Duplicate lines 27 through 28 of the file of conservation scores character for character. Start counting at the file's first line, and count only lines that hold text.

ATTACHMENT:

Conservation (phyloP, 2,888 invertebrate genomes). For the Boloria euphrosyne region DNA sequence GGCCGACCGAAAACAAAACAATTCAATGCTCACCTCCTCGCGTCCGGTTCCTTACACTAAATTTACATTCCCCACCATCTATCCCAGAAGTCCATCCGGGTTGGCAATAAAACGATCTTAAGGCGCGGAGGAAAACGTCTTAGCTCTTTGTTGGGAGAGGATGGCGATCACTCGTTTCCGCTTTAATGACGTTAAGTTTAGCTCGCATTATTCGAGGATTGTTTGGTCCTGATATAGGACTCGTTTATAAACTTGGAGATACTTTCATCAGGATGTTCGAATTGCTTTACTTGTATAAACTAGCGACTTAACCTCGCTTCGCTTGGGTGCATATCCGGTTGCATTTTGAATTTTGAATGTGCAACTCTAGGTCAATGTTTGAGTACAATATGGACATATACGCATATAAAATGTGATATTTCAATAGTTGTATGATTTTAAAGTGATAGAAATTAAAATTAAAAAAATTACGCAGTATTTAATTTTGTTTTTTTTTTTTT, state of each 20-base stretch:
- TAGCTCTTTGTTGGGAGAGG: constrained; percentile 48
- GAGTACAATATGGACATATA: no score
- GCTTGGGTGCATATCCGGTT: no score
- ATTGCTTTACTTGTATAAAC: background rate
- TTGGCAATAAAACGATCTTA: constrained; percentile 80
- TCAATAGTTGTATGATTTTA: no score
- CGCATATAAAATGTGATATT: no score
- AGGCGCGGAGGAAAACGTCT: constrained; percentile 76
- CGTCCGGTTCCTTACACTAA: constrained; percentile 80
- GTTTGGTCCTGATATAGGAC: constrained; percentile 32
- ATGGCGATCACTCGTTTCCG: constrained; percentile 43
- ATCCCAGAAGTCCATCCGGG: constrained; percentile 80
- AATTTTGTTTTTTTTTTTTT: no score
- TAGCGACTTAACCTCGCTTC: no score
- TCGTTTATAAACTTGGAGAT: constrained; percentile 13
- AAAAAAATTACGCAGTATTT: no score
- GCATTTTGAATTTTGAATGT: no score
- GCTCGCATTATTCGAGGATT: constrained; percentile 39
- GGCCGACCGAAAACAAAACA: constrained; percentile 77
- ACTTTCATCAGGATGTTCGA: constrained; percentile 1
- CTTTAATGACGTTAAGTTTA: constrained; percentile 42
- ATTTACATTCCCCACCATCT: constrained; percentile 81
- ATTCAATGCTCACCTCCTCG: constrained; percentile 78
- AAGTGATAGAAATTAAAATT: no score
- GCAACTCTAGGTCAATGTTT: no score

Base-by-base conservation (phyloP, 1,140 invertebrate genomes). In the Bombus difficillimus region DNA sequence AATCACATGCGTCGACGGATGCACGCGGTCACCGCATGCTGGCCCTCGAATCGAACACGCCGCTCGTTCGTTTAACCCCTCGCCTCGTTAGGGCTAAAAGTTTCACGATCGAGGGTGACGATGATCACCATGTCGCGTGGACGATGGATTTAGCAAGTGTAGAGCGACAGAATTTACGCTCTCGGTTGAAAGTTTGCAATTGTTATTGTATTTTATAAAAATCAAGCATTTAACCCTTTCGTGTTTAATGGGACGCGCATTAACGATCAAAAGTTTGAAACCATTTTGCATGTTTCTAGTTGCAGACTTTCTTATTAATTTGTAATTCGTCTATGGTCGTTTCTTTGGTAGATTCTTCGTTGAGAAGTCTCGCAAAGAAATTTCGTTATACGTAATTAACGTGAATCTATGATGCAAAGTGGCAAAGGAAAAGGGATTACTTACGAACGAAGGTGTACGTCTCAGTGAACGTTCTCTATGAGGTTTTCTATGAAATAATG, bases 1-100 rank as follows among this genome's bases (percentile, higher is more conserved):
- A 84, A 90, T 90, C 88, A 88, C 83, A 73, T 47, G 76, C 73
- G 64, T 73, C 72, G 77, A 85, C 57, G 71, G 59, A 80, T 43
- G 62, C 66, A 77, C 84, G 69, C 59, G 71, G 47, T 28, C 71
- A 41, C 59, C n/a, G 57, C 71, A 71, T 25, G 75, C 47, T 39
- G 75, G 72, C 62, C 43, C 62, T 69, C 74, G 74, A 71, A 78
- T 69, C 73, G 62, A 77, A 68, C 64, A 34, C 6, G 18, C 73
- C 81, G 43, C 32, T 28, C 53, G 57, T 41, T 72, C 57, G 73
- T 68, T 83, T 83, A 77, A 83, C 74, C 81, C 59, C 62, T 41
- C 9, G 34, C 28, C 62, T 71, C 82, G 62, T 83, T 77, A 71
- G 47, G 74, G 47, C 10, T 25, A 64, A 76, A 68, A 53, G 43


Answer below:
Base-by-base conservation (phyloP, 1,140 invertebrate genomes). In the Bombus difficillimus region DNA sequence AATCACATGCGTCGACGGATGCACGCGGTCACCGCATGCTGGCCCTCGAATCGAACACGCCGCTCGTTCGTTTAACCCCTCGCCTCGTTAGGGCTAAAAGTTTCACGATCGAGGGTGACGATGATCACCATGTCGCGTGGACGATGGATTTAGCAAGTGTAGAGCGACAGAATTTACGCTCTCGGTTGAAAGTTTGCAATTGTTATTGTATTTTATAAAAATCAAGCATTTAACCCTTTCGTGTTTAATGGGACGCGCATTAACGATCAAAAGTTTGAAACCATTTTGCATGTTTCTAGTTGCAGACTTTCTTATTAATTTGTAATTCGTCTATGGTCGTTTCTTTGGTAGATTCTTCGTTGAGAAGTCTCGCAAAGAAATTTCGTTATACGTAATTAACGTGAATCTATGATGCAAAGTGGCAAAGGAAAAGGGATTACTTACGAACGAAGGTGTACGTCTCAGTGAACGTTCTCTATGAGGTTTTCTATGAAATAATG, bases 1-100 rank as follows among this genome's bases (percentile, higher is more conserved):
- A 84, A 90, T 90, C 88, A 88, C 83, A 73, T 47, G 76, C 73